TRANSCRIPT: Bob Iskov – Japanese prisoners of war
I was waiting at a point where I was to meet Lieutenant Schwind and his group and I spotted three Japanese coming down the track towards me from the inland direction. They were thin and miserable, unarmed and obviously in a pretty bad way. And we took the three Japanese prisoners and moved back towards Gona, stopped overnight under a small native grass hut at the side of the track. The Japanese were very glad to get a tin of bully beef and bowed, to try and thank me I guess, and behaved themselves pretty well.
We decided the next morning not to worry about having any breakfast, it was only two hours walk down to Haddy’s Village on the coast and we’d go there and they’d have the billy boiling at least. So we got down there probably about 8 o’clock in the morning and there was no one there. So immediately we thought maybe they’ve been withdrawn, and then I spotted a body lying on the beach, 60 or 70 yards up to the west. So I got Lieutenant Schwind to give me some cover and I jogged up and it was Lieutenant Alan Haddy. Then we discovered there was a large number of Japanese footprints in the sand heading back towards Gona, cutting off our escape route. So one of the boys said that these three prisoners might be a bit of a nuisance. One bloke put his hands up in supplication: “No shoot please.” We had no idea that he understood any English at the time. So I said: “No, we’re not going to shoot you.”
So we moved into, oh, they found another fella dead under one of the, there was only three huts there, and they found Private Stevens’ body under one of the huts. So we went inland and we picked up, after an hour or two, we picked up the remains of Haddy’s dozen men in two small groups. They had a couple of wounded with them, so we escorted them back towards Gona by this inland route. And we had to stay overnight in the jungle. Jack Schwind and his batman and the Police Sergeant headed off back to take word back and get some medical help out for the 2/16th [battalion] wounded.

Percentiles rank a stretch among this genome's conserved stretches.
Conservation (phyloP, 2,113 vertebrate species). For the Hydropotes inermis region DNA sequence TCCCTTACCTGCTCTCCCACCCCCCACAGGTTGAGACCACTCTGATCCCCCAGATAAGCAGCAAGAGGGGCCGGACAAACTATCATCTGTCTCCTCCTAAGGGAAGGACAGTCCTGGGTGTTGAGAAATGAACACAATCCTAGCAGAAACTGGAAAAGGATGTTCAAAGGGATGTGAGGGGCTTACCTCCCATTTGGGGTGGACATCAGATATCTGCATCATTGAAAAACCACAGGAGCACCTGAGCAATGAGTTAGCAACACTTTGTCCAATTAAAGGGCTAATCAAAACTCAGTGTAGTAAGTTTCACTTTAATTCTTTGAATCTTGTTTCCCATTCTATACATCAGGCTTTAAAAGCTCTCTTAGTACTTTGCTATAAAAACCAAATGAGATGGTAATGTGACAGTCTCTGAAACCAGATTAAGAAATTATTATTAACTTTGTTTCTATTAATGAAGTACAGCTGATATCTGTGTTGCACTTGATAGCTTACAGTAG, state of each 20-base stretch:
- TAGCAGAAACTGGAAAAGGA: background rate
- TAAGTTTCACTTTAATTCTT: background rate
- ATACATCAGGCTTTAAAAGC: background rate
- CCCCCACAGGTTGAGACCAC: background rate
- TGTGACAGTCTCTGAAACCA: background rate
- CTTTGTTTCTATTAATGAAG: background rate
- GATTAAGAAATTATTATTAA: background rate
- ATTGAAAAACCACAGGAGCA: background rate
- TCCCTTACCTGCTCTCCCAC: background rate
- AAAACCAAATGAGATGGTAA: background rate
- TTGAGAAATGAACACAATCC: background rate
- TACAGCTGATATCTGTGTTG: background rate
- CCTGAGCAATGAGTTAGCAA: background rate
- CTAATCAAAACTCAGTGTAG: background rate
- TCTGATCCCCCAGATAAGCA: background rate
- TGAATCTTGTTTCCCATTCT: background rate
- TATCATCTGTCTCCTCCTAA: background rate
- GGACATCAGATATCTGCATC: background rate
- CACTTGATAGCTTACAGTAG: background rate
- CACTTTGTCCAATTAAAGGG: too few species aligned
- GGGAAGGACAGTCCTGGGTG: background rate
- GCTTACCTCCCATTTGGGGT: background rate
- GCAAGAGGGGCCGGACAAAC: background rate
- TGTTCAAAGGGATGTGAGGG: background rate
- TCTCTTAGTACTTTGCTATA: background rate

It was rather funny, I was to take sentry duty about 10 o’clock and the three prisoners were put down to rest just quite near us. And we were at the base of a big banyan tree, it was a 20 foot circumference with large segments of roots coming up so you could get and inch in between each one of them, it was quite a cosy position to lie back, to put your head back against the tree and the roots either side. And I asked the other chap how the prisoners were and he said: “All correct.” I was a Sergeant by this time by the way. So the moon was behind the clouds and a bit misty rain, and the moon come out fitfully, and I had a look and there are only two prisoners there. So I alerted the rest of the troops and what the hell’s this bloke up to, is he going to cause any mayhem, ‘cause he could have gone and tried to get a weapon off some of the sleeping troops. Anyway I found him around the other side of the banyan tree, sheltering from the rain. We got him by the ear and told him to get back where he belonged. He was throwing his arms up and saying he didn’t like the rain on his head and so on. I said: “I don’t like it either, mate. You bastards caused this bloody war.” I had to put him back in his place.
And next morning the stretcher bearers came out for the two wounded and patched them up and we went back and I had to hand these prisoners over at Brigade Headquarters. And a big Provo [Provost Marshal], a Police Sergeant, came and took them and he tied their hands behind their backs with signal wire and put a Tommy gun in the back of the last bloke and marched them off down the road – I thought “you big hero.” But I never saw or heard of them again.